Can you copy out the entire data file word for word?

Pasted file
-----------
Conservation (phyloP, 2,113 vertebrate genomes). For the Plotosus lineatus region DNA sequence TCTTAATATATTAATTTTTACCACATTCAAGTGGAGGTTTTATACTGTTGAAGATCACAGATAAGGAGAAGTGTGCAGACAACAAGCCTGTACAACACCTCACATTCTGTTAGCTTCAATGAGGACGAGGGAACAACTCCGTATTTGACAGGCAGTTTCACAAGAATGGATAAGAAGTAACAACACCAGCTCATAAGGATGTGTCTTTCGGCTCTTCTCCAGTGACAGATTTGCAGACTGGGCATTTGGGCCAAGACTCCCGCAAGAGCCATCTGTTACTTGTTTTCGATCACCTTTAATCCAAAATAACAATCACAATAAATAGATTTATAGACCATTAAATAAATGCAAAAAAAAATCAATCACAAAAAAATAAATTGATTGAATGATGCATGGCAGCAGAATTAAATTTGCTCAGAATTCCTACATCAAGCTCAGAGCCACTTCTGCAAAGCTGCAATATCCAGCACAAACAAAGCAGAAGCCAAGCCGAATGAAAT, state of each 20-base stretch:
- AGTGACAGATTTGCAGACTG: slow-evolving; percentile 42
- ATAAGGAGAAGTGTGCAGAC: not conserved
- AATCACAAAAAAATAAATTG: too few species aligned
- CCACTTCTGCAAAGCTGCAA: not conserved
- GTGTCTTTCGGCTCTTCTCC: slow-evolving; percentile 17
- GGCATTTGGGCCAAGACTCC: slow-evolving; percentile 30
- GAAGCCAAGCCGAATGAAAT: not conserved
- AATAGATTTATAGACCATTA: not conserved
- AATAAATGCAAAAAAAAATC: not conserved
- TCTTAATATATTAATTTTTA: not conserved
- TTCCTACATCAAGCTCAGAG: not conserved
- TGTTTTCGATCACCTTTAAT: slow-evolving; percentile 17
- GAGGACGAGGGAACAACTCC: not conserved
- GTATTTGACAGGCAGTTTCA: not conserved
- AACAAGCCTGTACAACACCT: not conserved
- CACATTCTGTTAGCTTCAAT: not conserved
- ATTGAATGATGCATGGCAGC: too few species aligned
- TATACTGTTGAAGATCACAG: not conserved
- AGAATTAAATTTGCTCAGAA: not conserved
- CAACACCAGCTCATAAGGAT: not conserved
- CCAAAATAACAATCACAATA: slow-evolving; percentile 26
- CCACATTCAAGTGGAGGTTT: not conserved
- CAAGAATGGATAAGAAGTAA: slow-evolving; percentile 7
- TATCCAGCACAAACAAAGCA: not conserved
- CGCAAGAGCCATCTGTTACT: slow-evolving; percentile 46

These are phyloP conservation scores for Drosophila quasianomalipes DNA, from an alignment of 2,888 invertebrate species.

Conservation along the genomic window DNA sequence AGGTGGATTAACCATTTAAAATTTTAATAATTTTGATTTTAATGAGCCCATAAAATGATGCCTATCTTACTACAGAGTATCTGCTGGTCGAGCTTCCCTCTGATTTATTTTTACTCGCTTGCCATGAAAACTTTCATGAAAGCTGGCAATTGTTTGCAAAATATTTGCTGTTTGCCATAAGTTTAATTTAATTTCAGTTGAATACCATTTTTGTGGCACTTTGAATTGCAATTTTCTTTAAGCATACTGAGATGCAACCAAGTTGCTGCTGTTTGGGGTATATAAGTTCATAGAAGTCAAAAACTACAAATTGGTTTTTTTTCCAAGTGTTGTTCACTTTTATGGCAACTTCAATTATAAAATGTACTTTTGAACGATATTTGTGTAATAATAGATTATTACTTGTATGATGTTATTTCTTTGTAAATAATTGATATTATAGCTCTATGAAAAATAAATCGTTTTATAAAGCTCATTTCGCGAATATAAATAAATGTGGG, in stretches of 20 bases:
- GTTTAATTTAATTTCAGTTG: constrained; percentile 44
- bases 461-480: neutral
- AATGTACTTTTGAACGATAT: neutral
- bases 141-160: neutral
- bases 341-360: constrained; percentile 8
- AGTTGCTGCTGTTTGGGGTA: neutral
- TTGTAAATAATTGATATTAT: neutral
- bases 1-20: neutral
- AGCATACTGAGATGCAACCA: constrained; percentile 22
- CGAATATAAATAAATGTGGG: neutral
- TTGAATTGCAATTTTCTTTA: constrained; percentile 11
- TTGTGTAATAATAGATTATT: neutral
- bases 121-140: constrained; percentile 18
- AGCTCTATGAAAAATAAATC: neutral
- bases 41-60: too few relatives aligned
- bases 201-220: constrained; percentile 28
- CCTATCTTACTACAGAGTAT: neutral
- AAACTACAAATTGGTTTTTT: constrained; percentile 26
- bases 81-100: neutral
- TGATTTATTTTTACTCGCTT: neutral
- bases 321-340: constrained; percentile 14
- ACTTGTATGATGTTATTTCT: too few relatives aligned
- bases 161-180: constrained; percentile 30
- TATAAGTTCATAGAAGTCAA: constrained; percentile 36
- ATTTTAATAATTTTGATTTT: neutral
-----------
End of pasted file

Conservation (phyloP, 2,113 vertebrate genomes). For the Plotosus lineatus region DNA sequence TCTTAATATATTAATTTTTACCACATTCAAGTGGAGGTTTTATACTGTTGAAGATCACAGATAAGGAGAAGTGTGCAGACAACAAGCCTGTACAACACCTCACATTCTGTTAGCTTCAATGAGGACGAGGGAACAACTCCGTATTTGACAGGCAGTTTCACAAGAATGGATAAGAAGTAACAACACCAGCTCATAAGGATGTGTCTTTCGGCTCTTCTCCAGTGACAGATTTGCAGACTGGGCATTTGGGCCAAGACTCCCGCAAGAGCCATCTGTTACTTGTTTTCGATCACCTTTAATCCAAAATAACAATCACAATAAATAGATTTATAGACCATTAAATAAATGCAAAAAAAAATCAATCACAAAAAAATAAATTGATTGAATGATGCATGGCAGCAGAATTAAATTTGCTCAGAATTCCTACATCAAGCTCAGAGCCACTTCTGCAAAGCTGCAATATCCAGCACAAACAAAGCAGAAGCCAAGCCGAATGAAAT, state of each 20-base stretch:
- AGTGACAGATTTGCAGACTG: slow-evolving; percentile 42
- ATAAGGAGAAGTGTGCAGAC: not conserved
- AATCACAAAAAAATAAATTG: too few species aligned
- CCACTTCTGCAAAGCTGCAA: not conserved
- GTGTCTTTCGGCTCTTCTCC: slow-evolving; percentile 17
- GGCATTTGGGCCAAGACTCC: slow-evolving; percentile 30
- GAAGCCAAGCCGAATGAAAT: not conserved
- AATAGATTTATAGACCATTA: not conserved
- AATAAATGCAAAAAAAAATC: not conserved
- TCTTAATATATTAATTTTTA: not conserved
- TTCCTACATCAAGCTCAGAG: not conserved
- TGTTTTCGATCACCTTTAAT: slow-evolving; percentile 17
- GAGGACGAGGGAACAACTCC: not conserved
- GTATTTGACAGGCAGTTTCA: not conserved
- AACAAGCCTGTACAACACCT: not conserved
- CACATTCTGTTAGCTTCAAT: not conserved
- ATTGAATGATGCATGGCAGC: too few species aligned
- TATACTGTTGAAGATCACAG: not conserved
- AGAATTAAATTTGCTCAGAA: not conserved
- CAACACCAGCTCATAAGGAT: not conserved
- CCAAAATAACAATCACAATA: slow-evolving; percentile 26
- CCACATTCAAGTGGAGGTTT: not conserved
- CAAGAATGGATAAGAAGTAA: slow-evolving; percentile 7
- TATCCAGCACAAACAAAGCA: not conserved
- CGCAAGAGCCATCTGTTACT: slow-evolving; percentile 46

These are phyloP conservation scores for Drosophila quasianomalipes DNA, from an alignment of 2,888 invertebrate species.

Conservation along the genomic window DNA sequence AGGTGGATTAACCATTTAAAATTTTAATAATTTTGATTTTAATGAGCCCATAAAATGATGCCTATCTTACTACAGAGTATCTGCTGGTCGAGCTTCCCTCTGATTTATTTTTACTCGCTTGCCATGAAAACTTTCATGAAAGCTGGCAATTGTTTGCAAAATATTTGCTGTTTGCCATAAGTTTAATTTAATTTCAGTTGAATACCATTTTTGTGGCACTTTGAATTGCAATTTTCTTTAAGCATACTGAGATGCAACCAAGTTGCTGCTGTTTGGGGTATATAAGTTCATAGAAGTCAAAAACTACAAATTGGTTTTTTTTCCAAGTGTTGTTCACTTTTATGGCAACTTCAATTATAAAATGTACTTTTGAACGATATTTGTGTAATAATAGATTATTACTTGTATGATGTTATTTCTTTGTAAATAATTGATATTATAGCTCTATGAAAAATAAATCGTTTTATAAAGCTCATTTCGCGAATATAAATAAATGTGGG, in stretches of 20 bases:
- GTTTAATTTAATTTCAGTTG: constrained; percentile 44
- bases 461-480: neutral
- AATGTACTTTTGAACGATAT: neutral
- bases 141-160: neutral
- bases 341-360: constrained; percentile 8
- AGTTGCTGCTGTTTGGGGTA: neutral
- TTGTAAATAATTGATATTAT: neutral
- bases 1-20: neutral
- AGCATACTGAGATGCAACCA: constrained; percentile 22
- CGAATATAAATAAATGTGGG: neutral
- TTGAATTGCAATTTTCTTTA: constrained; percentile 11
- TTGTGTAATAATAGATTATT: neutral
- bases 121-140: constrained; percentile 18
- AGCTCTATGAAAAATAAATC: neutral
- bases 41-60: too few relatives aligned
- bases 201-220: constrained; percentile 28
- CCTATCTTACTACAGAGTAT: neutral
- AAACTACAAATTGGTTTTTT: constrained; percentile 26
- bases 81-100: neutral
- TGATTTATTTTTACTCGCTT: neutral
- bases 321-340: constrained; percentile 14
- ACTTGTATGATGTTATTTCT: too few relatives aligned
- bases 161-180: constrained; percentile 30
- TATAAGTTCATAGAAGTCAA: constrained; percentile 36
- ATTTTAATAATTTTGATTTT: neutral